General
Complete name                            : C:\Users\....\Documents\wheels decode tc.mp4
Format                                   : MPEG-4
Format profile                           : Base Media / Version 2
Codec ID                                 : mp42 (isom/mp42)
File size                                : 20.6 MiB
Duration                                 : 13 s 13 ms
Overall bit rate mode                    : Variable
Overall bit rate                         : 13.3 Mb/s
Encoded date                             : UTC 2022-07-11 20:28:31
Tagged date                              : UTC 2022-07-11 20:28:31Video
ID                                       : 1
Format                                   : HEVC
Format/Info                              : High Efficiency Video Coding
Format profile                           : Main@L4@High
Codec ID                                 : hvc1
Codec ID/Info                            : High Efficiency Video Coding
Duration                                 : 13 s 13 ms
Bit rate                                 : 13.1 Mb/s
Width                                    : 1 920 pixels
Height                                   : 1 080 pixels
Display aspect ratio                     : 16:9
Frame rate mode                          : Constant
Frame rate                               : 29.970 (30000/1001) FPS
Standard                                 : Component
Color space                              : YUV
Chroma subsampling                       : 4:2:0
Bit depth                                : 8 bits
Bits/(Pixel*Frame)                       : 0.211
Stream size                              : 20.3 MiB (99%)
Language                                 : English
Encoded date                             : UTC 2022-07-11 20:28:31
Tagged date                              : UTC 2022-07-11 20:28:31
Color range                              : Limited
Color primaries                          : BT.709
Transfer characteristics                 : BT.709
Matrix coefficients                      : BT.709
Codec configuration box                  : hvcCAudio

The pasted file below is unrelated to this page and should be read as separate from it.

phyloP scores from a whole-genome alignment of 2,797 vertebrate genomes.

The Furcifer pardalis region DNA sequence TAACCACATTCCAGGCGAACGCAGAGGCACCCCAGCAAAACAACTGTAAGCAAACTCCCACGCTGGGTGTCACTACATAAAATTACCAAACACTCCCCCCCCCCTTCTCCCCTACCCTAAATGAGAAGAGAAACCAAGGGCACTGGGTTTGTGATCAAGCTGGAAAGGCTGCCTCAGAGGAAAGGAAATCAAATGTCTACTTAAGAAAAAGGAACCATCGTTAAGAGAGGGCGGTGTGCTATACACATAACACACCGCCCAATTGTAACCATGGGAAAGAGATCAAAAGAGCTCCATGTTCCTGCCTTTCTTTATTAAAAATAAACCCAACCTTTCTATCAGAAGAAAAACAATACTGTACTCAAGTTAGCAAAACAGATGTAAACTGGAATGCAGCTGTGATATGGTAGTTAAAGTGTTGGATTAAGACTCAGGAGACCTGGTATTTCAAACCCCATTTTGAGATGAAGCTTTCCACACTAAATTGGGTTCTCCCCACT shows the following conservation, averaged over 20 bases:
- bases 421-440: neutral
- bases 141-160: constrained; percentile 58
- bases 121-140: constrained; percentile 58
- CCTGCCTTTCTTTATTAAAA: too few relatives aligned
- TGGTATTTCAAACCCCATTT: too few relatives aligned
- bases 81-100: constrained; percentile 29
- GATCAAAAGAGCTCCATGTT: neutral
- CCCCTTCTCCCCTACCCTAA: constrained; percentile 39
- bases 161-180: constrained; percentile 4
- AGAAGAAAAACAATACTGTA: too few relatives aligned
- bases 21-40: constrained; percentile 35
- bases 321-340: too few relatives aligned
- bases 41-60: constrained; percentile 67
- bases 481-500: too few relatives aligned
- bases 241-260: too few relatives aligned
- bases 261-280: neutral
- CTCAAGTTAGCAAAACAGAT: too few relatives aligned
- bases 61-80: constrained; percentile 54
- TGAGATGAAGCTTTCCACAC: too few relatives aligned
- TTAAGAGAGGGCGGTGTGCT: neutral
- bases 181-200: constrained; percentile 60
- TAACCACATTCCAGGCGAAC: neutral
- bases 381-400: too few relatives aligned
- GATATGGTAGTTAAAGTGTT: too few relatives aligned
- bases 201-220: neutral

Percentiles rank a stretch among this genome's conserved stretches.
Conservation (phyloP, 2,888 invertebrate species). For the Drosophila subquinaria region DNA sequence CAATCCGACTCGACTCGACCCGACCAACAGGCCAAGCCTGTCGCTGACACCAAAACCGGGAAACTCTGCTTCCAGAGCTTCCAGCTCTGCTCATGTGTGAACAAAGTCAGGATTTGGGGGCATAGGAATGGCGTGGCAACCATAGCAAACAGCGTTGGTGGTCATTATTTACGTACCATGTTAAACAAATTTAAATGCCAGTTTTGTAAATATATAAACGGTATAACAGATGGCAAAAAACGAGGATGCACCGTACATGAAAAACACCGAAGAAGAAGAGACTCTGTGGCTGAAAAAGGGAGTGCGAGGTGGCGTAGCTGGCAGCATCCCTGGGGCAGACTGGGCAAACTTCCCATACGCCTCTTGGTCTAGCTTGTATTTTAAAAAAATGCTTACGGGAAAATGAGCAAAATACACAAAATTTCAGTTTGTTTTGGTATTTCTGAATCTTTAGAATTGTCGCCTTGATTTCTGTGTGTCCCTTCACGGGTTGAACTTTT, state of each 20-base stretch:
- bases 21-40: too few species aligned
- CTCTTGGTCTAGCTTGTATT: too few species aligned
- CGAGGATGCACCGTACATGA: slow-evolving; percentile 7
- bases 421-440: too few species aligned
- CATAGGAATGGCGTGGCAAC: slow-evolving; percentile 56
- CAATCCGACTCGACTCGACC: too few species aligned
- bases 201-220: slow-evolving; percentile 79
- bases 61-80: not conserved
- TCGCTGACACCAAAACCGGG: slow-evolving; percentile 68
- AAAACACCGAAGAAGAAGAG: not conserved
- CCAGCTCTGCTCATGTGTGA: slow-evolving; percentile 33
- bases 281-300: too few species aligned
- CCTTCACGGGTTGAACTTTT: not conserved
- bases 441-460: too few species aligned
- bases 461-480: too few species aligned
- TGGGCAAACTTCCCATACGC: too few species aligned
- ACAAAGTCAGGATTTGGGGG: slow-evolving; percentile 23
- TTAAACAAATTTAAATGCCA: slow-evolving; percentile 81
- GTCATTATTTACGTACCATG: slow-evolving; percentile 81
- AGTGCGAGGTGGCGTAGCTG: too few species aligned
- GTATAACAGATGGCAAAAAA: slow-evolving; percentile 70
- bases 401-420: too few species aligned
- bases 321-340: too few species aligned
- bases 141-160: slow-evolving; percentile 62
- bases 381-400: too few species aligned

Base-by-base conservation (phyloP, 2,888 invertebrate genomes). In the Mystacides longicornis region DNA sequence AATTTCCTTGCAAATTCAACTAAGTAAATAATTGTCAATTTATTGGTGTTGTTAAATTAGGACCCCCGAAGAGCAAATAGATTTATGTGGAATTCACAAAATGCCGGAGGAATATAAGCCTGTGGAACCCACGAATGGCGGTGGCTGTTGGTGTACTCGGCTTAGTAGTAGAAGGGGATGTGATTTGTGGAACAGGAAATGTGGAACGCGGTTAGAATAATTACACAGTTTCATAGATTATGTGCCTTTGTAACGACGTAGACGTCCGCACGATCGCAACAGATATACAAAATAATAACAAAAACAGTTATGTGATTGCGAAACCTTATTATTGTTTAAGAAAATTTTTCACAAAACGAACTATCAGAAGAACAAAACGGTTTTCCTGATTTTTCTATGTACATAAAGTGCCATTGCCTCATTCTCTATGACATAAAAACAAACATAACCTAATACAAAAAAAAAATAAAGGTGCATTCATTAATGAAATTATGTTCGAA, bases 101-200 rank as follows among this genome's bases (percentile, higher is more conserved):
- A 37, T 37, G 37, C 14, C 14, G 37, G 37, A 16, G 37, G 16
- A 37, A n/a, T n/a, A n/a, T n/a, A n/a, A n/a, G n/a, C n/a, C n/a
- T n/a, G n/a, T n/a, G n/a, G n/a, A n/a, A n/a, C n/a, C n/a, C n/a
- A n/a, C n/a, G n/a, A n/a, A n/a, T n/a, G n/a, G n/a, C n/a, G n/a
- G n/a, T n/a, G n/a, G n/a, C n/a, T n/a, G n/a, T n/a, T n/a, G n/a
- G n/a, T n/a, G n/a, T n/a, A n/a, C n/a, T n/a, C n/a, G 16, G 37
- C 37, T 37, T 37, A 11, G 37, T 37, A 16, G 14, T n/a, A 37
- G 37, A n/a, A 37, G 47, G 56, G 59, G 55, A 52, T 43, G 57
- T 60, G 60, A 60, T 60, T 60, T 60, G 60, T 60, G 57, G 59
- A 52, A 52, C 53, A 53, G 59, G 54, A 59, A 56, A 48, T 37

ID                                       : 2
Format                                   : AAC LC
Format/Info                              : Advanced Audio Codec Low Complexity
Codec ID                                 : mp4a-40-2
Duration                                 : 12 s 992 ms
Bit rate mode                            : Variable
Bit rate                                 : 192 kb/s
Channel(s)                               : 2 channels
Channel layout                           : L R
Sampling rate                            : 48.0 kHz
Frame rate                               : 46.875 FPS (1024 SPF)
Compression mode                         : Lossy
Stream size                              : 299 KiB (1%)
Language                                 : English
Encoded date                             : UTC 2022-07-11 20:28:31
Tagged date                              : UTC 2022-07-11 20:28:31

 

Last changed by bvideo on 7/11/2022, 3:45 PM, changed a total of 1 times.

Dedicated: Vegas 19&20, i7 8700k (UHD 630), 32 gig ram, ssd & 2 spinning units.

General purpose: i5 11400 (UHD 730), 32 gigs, ssd, 1 spinning unit (also Vegas 19&20)

bvideo wrote on 7/11/2022, 4:20 PM

@john_dennis Your reference file: both of my renders matched up. (QSV and "Enable legacy decoding" w/ no GPU.)

One thing was a little odd: when I added your reference file to Vegas configured to "Enable legacy ..." it showed the red border at the end, and the endpoint was not aligned with the frame boundary. A script showed the length to be .5999 MS short of the next frame boundary. When I added it to Vegas configured to "Auto GPU QSV ..." it showed no red boundary, and the script said it was exactly 00:00:13.18.

Evidence is showing that the two decoder configs drop the same HEVC event on the timeline differently.

Edit 7/13/2022: On my other PC, I also saw the red border, and the script showed slightly off from an exact number of frames. Two differences in my PCs: the 2nd PC still has an older build of Vegas 19 (550) and has Intel UHD 630 graphics. My PC in this thread is using build 643 and has Intel UHD 730. All other behaviors I reported in this thread are the same on both PCs.

Last changed by bvideo on 7/13/2022, 9:31 PM, changed a total of 3 times.

Dedicated: Vegas 19&20, i7 8700k (UHD 630), 32 gig ram, ssd & 2 spinning units.

General purpose: i5 11400 (UHD 730), 32 gigs, ssd, 1 spinning unit (also Vegas 19&20)

Musicvid wrote on 7/11/2022, 7:02 PM

Your reference file: both of my renders matched up. (QSV and "Enable legacy decoding" w/ no GPU.)

Without feeling compelled to verify your results, the apparent score is Tortoises 1, Hares 0.

when I added your reference file to Vegas configured to "Enable legacy ..." it showed the red border at the end, and the endpoint was not aligned with the frame boundary. 

I'm not able to duplicate that. Are you sure QTF was enabled when you added John's file to your timeline? Is it the same with your own sample file? FWIW, my only GPU is also Intel.

Thanks again for taking a nonpassive approach to answering your question.